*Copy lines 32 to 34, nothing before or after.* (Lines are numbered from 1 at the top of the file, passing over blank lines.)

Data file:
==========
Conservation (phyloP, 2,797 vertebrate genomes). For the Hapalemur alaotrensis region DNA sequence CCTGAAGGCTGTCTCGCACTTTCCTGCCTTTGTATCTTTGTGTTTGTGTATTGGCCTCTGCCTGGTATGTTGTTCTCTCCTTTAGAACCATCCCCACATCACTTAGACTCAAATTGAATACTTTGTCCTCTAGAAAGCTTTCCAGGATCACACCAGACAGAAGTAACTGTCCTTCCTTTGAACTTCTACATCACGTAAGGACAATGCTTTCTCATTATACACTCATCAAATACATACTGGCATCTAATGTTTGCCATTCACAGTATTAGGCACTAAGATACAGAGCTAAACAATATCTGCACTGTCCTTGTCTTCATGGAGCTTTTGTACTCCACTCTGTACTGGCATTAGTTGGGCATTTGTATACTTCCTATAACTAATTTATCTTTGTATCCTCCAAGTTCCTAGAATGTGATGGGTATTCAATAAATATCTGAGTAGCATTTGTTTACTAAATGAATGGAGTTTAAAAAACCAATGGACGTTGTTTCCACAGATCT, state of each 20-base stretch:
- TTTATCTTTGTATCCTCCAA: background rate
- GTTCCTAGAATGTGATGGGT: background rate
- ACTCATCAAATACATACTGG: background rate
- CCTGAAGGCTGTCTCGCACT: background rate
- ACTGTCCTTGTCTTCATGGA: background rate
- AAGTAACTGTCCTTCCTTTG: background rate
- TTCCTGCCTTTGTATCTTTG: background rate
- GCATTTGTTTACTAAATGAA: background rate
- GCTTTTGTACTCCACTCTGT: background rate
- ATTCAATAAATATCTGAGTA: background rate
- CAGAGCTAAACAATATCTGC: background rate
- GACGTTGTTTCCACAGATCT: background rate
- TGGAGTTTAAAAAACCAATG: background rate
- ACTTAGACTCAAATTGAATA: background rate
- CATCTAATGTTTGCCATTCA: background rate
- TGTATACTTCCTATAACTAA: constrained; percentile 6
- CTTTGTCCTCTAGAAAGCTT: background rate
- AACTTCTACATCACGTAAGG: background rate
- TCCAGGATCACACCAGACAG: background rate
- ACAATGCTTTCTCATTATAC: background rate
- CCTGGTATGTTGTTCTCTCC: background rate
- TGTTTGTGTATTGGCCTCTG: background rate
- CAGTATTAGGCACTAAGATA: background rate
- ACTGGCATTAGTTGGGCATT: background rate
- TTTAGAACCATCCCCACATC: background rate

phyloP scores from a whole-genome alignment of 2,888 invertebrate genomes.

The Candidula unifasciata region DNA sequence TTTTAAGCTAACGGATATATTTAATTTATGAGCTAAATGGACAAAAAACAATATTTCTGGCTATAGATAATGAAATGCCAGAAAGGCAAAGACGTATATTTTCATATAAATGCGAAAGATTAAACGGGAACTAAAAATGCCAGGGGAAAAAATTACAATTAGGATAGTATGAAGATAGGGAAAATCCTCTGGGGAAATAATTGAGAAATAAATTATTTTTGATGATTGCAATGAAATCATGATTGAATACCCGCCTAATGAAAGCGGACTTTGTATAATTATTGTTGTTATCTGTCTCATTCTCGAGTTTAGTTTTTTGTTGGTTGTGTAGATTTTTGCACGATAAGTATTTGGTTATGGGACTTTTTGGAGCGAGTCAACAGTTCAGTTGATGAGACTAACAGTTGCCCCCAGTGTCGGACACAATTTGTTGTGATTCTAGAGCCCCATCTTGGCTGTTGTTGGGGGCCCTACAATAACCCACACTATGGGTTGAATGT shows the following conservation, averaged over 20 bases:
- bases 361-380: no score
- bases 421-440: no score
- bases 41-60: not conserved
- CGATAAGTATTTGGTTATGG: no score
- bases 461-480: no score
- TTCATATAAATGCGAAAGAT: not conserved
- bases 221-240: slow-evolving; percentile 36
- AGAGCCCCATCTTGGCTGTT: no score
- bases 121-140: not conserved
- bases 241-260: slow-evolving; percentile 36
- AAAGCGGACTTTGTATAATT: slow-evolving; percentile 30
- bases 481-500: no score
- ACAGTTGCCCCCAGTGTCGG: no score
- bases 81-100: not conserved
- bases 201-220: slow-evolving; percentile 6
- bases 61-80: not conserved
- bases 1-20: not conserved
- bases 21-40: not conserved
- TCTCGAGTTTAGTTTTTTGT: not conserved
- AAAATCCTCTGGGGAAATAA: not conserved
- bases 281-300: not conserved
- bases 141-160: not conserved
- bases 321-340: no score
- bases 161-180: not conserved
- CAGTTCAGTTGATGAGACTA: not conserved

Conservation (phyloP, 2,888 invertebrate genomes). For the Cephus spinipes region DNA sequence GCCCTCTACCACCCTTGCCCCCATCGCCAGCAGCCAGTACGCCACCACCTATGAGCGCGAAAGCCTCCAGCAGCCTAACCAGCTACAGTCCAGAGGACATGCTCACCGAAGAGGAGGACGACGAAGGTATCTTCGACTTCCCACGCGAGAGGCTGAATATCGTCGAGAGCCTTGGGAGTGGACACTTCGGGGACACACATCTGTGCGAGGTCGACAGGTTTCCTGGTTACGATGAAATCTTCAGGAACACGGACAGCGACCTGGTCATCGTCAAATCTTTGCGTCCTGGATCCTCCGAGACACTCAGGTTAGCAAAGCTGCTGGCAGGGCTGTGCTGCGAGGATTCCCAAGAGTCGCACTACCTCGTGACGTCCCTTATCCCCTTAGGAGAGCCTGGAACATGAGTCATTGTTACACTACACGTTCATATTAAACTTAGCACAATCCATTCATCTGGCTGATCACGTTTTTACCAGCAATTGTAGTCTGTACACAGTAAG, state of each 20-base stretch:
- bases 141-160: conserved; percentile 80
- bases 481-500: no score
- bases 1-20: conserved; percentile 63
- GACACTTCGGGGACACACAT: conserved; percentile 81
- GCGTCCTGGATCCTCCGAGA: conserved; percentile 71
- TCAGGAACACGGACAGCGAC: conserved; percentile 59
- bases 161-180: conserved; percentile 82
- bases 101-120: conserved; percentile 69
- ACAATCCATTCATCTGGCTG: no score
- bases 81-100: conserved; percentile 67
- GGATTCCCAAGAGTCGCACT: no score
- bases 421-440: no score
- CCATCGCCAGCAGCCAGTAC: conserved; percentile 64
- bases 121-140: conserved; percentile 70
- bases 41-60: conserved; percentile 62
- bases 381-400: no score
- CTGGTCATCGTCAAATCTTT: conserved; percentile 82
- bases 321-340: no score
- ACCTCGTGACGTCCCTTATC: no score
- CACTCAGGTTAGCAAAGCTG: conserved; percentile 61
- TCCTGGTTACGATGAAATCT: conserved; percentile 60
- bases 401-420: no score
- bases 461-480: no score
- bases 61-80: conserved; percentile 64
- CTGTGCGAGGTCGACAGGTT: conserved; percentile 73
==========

- CGATAAGTATTTGGTTATGG: no score
- bases 461-480: no score
- TTCATATAAATGCGAAAGAT: not conserved